Audio and visual questions will also be used exclusively at Nationals, and then only as all of the bonus questions in the second quarter.

Questions will be edited for fairness, lack of repetition of answers within tournaments, and relevance. “Left-turns” “Hoses” and other sorts of bad and misleading questions will not be found at the National History Bowl.

The Executive Director of the National History Bowl is aware that many teams and students feel passionately about the merits of various quiz bowl formats. The National History Bowl has been designed to appeal to as many teams as possible by emphasizing pyramidality within a format that nevertheless allows for some variety. While experienced teams may not care for the shorter questions of the first quarter, they should keep in mind that the vast majority of points are found in the other quarters, the first quarter questions will still  feature some degree of pyramidality, and that many teams (especially teams to a quiz bowl format) appreciate a certain number of slightly shorter questions.

Also, regarding distribution,  a clear distribution is listed in the practice packets. The distribution not change in the State Bowl playoffs, though at Nationals, a somewhat more defined set of distribution requirements will be used. Teams are advised, though, that the definition of history employed at the National History Bowl will be a very broad one and will encompass, inter alia, historical geography, biographies, history of science, history of the arts and letters, and 21st century history.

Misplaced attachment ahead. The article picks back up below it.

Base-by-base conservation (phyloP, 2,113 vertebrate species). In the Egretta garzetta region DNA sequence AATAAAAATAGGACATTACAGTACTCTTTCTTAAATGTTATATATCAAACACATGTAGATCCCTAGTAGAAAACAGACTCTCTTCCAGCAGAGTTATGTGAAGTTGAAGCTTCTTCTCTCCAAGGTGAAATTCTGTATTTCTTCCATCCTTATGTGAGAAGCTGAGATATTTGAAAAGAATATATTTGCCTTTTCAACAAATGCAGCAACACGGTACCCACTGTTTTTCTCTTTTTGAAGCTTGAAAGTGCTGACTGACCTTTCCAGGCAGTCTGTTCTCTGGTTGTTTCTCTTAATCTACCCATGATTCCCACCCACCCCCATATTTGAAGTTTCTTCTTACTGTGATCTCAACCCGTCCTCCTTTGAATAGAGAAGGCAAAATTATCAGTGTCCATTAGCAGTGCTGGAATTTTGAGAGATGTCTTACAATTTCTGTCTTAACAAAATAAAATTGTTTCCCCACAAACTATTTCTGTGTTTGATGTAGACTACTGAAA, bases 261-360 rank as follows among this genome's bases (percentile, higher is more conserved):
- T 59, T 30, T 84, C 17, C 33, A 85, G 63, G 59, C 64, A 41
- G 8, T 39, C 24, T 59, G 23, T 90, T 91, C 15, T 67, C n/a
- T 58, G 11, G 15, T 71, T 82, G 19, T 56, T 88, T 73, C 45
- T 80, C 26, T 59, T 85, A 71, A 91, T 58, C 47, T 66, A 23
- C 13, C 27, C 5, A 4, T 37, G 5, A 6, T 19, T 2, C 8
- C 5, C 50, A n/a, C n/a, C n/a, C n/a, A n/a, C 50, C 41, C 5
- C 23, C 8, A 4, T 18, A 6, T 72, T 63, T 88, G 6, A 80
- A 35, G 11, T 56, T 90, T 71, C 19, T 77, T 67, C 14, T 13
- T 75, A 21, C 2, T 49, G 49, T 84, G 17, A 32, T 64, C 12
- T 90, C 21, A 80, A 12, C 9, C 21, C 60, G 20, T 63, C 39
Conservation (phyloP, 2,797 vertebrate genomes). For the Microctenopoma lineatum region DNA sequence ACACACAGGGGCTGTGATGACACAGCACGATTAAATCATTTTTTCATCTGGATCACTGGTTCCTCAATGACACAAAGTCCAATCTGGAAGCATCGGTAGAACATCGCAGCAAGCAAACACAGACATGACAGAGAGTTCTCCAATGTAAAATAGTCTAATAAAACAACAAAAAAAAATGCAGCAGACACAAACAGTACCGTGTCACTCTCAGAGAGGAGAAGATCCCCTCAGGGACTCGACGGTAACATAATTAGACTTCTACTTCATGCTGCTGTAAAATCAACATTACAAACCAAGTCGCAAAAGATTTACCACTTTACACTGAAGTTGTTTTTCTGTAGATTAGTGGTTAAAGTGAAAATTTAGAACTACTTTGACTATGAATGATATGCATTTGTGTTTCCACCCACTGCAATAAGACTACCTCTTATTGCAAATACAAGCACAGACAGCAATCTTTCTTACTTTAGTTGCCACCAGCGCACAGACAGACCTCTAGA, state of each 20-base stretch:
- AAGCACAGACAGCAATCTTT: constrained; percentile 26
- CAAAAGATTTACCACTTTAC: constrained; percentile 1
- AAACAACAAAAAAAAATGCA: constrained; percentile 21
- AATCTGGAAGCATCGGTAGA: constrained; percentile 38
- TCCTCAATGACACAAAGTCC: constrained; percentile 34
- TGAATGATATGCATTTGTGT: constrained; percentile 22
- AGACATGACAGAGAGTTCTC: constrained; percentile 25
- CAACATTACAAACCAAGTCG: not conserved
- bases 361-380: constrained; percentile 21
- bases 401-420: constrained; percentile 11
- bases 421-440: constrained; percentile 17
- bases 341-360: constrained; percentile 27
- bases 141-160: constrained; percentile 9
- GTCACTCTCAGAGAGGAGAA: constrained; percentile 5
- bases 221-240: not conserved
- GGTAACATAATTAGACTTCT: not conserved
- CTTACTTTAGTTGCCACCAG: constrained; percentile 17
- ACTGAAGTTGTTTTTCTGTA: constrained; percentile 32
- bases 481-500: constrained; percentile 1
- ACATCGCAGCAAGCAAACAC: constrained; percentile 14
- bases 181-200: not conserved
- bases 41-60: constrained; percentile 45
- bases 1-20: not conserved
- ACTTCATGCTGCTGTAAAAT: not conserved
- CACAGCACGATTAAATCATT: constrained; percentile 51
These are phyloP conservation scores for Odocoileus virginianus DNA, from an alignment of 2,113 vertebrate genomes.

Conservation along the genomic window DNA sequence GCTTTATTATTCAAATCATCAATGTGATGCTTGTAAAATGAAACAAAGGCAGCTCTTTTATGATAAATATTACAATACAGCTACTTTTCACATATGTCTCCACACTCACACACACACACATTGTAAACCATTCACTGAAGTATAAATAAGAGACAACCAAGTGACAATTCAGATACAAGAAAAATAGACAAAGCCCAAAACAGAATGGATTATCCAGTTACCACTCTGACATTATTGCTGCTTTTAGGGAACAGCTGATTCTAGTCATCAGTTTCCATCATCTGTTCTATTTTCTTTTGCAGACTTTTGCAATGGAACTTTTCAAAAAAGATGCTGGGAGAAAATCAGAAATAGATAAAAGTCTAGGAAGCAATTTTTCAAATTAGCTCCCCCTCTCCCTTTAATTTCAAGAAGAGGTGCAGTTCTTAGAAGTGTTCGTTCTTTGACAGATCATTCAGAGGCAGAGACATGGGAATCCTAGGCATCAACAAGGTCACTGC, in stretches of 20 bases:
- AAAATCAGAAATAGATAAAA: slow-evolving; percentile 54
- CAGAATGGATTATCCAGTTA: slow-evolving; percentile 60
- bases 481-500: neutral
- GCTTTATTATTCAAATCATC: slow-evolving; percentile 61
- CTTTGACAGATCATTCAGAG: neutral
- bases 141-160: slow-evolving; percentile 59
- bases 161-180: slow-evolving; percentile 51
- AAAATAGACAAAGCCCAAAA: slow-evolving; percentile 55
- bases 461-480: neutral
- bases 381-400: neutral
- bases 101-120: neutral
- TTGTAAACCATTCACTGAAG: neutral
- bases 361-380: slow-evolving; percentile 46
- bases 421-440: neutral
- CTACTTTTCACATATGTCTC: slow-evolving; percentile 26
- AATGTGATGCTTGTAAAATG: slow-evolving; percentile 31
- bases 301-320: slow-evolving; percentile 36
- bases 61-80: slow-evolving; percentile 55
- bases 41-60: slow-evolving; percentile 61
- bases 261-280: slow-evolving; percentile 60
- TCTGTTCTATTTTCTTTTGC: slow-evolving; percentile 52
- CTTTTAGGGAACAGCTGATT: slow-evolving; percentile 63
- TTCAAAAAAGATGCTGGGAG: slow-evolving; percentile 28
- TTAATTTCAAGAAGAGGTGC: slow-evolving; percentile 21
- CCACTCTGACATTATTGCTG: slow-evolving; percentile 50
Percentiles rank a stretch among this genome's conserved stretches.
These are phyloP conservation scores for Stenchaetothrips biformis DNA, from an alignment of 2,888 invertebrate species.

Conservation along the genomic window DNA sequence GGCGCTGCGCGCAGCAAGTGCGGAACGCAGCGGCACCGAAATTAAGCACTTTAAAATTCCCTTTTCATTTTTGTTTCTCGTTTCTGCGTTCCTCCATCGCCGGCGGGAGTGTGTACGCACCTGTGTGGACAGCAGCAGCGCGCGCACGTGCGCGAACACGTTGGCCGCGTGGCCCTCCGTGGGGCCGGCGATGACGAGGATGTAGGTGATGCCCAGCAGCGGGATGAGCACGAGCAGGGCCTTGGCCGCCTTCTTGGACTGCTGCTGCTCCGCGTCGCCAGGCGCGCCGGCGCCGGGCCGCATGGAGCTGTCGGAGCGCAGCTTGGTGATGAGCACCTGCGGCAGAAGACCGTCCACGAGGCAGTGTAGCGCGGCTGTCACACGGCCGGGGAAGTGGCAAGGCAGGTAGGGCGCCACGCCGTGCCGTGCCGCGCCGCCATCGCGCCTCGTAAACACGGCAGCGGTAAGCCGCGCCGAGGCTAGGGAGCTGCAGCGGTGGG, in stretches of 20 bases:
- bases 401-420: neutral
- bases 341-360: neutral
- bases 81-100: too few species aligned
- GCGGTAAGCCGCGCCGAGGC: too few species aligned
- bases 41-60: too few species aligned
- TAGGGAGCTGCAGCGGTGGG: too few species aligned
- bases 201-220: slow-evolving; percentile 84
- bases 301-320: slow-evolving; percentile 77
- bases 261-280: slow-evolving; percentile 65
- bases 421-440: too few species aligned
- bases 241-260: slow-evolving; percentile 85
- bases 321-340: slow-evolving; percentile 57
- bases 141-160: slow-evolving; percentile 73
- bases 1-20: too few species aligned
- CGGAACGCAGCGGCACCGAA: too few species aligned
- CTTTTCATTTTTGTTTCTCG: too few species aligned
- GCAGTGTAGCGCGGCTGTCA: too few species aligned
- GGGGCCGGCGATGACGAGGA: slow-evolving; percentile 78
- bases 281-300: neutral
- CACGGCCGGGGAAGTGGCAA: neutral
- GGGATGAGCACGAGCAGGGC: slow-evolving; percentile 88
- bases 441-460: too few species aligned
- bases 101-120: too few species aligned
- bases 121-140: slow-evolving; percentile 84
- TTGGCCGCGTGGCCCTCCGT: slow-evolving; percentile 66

Finally, difficulty will be increased in the playoff rounds, especially in the final match. This will also be true for the National Finals, where the prelim games will be comparable to playoff games at the State Bowls, and the playoff games will be harder still.

Two free downloadable practice packets are available, and additional practice questions will be posted before Nationals under the “Sample Questions” link.